A direct thermally driven and zonally symmetric circulation under the strong influence of the earth's rotation, first proposed by George Hadley in 1735 as an explanation for the trade winds.

American Meteorological Society, cited 2020: Hadley Cell. Glossary of Meteorology. [Available online at http://glossary.ametsoc.org/wiki/Hadley_cell.]

Hailstones

A single unit of hail, ranging in size from that of a pea to, on rare occasions, exceeding that of a grapefruit (i.e., from 5 mm to more than 15 cm in diameter).

American Meteorological Society, cited 2020: Hailstones. Glossary of Meteorology. [Available online at http://glossary.ametsoc.org/wiki/Hailstones.]

Heat

The transfer of thermal energy due to the temperature difference between two objects.

Heat capacity

The ratio of the energy or enthalpy absorbed (or released) by a system to the corresponding temperature rise (or fall).

American Meteorological Society, cited 2019: Heat capacity. Glossary of Meteorology. [Available online at http://glossary.ametsoc.org/wiki/Heat_capacity.]

Hook echo

A pendant, curve-shaped region of reflectivity caused when precipitation is drawn into the cyclonic spiral of a meso-cyclone.

American Meteorological Society, cited 2020: Hook Echo. Glossary of Meteorology. [Available online at http://glossary.ametsoc.org/wiki/Hook_echo.]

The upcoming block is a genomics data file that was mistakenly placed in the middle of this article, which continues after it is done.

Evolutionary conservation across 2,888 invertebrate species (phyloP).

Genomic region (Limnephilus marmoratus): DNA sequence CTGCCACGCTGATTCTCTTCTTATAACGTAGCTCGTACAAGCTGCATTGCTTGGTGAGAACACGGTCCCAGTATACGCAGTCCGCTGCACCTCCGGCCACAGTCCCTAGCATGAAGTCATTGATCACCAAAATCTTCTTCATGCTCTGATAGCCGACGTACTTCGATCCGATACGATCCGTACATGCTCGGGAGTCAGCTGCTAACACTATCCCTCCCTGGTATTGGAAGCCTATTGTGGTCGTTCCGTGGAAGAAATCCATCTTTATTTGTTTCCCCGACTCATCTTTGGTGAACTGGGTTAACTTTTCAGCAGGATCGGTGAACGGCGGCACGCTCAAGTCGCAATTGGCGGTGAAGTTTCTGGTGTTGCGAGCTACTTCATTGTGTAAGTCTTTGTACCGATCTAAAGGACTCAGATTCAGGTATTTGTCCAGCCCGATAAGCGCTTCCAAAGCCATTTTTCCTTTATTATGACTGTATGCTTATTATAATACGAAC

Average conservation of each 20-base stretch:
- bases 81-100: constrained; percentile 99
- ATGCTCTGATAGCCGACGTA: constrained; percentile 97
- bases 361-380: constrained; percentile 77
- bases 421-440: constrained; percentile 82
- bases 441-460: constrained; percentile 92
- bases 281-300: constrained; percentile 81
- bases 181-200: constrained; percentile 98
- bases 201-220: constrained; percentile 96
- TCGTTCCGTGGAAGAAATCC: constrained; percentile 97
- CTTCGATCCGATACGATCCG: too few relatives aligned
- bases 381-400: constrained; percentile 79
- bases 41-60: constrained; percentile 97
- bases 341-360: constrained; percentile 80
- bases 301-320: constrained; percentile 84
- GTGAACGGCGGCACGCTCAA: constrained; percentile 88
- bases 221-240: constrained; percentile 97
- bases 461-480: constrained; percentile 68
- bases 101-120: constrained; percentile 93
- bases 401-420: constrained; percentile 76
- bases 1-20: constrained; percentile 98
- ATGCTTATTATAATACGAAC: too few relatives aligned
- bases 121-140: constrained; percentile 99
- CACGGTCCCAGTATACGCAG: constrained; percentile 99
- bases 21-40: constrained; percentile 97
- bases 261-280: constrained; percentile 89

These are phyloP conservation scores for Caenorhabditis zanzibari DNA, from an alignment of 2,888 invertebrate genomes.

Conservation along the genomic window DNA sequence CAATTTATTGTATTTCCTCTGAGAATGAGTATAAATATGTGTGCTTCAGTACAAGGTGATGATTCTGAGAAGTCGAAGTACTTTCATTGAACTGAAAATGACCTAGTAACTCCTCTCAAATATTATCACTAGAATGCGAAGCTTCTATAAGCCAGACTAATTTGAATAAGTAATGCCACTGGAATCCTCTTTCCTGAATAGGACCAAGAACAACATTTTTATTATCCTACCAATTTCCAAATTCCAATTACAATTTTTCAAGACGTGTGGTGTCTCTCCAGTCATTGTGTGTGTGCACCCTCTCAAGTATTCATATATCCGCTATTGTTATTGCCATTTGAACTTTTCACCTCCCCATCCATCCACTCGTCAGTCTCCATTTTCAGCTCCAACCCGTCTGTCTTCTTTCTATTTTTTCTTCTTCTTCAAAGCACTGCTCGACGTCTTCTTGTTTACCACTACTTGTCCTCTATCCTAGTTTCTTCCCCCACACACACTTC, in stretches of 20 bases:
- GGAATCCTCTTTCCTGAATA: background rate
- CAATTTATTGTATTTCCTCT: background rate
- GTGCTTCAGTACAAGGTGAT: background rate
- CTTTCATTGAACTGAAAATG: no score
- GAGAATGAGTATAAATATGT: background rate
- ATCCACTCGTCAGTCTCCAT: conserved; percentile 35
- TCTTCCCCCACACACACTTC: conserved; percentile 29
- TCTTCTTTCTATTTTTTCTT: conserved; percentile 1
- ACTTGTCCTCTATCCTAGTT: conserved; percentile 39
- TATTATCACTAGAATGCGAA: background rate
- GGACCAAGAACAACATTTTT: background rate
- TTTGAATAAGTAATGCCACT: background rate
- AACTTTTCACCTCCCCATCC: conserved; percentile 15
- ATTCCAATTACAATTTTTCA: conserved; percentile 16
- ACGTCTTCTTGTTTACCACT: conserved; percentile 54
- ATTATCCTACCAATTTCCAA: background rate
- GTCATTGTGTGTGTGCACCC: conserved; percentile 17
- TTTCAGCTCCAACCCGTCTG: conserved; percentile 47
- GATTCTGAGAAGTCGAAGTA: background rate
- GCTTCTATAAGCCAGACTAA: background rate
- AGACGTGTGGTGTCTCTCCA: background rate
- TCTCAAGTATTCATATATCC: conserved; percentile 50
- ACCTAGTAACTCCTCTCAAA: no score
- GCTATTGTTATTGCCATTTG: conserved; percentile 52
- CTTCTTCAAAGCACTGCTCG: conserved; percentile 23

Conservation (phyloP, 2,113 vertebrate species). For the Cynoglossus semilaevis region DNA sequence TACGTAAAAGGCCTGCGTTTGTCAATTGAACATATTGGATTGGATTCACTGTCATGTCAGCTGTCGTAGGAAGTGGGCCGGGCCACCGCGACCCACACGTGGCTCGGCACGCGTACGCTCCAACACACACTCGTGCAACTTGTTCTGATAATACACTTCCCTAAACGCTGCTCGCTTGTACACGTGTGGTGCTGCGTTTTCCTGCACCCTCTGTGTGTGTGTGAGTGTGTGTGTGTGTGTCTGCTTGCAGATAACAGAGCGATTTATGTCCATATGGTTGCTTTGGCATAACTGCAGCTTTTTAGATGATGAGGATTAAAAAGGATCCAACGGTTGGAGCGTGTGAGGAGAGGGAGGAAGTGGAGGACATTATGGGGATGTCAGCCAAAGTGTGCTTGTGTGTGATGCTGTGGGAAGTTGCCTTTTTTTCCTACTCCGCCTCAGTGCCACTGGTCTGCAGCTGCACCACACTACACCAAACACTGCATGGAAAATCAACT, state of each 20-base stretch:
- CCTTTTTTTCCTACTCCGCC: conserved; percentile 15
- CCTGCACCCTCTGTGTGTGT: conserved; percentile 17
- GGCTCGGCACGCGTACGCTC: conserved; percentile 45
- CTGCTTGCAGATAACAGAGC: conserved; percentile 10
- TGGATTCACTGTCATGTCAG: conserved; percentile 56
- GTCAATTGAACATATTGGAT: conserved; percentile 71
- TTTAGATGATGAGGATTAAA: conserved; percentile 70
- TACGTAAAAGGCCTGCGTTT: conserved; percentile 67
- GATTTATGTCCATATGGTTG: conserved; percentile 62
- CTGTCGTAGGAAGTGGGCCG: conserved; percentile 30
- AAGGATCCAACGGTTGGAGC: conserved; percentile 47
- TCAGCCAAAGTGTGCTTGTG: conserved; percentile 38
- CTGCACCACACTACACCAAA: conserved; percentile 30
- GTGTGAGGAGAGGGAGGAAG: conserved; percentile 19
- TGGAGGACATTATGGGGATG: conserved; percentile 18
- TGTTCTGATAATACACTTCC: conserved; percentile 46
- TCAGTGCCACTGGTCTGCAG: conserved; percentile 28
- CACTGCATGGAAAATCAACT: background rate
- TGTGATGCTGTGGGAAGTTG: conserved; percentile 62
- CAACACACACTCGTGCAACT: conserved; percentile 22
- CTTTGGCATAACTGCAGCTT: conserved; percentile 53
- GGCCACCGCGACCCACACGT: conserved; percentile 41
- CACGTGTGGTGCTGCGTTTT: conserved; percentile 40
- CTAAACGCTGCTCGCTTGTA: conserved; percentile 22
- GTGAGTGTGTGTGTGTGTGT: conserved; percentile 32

Hydrostatic balance

Describes a balance between vertical pressure gradient and buoyancy forces.

American Meteorological Society, cited 2019: Hydrostatic balance. Glossary of Meteorology. [Available online at http://glossary.ametsoc.org/wiki/Hydrostatic_balance.]

Hypsometric equation

An equation relating the thickness, h, between two isobaric surfaces to the mean virtual temperature of the layer. The hypsometric equation is derived from the hydrostatic equation and the ideal gas law.

American Meteorological Society, cited 2019: Hypsometric equation. Glossary of Meteorology. [Available online at http://glossary.ametsoc.org/wiki/Hypsometric_equation.]

Ice nuclei

Any particle that serves as a nucleus leading to the formation of ice crystals without regard to the particular physical processes involved in the nucleation.

American Meteorological Society, cited 2020: Ice nucleus. Glossary of Meteorology. [Available online at http://glossary.ametsoc.org/wiki/Ice_nucleus.]

Instability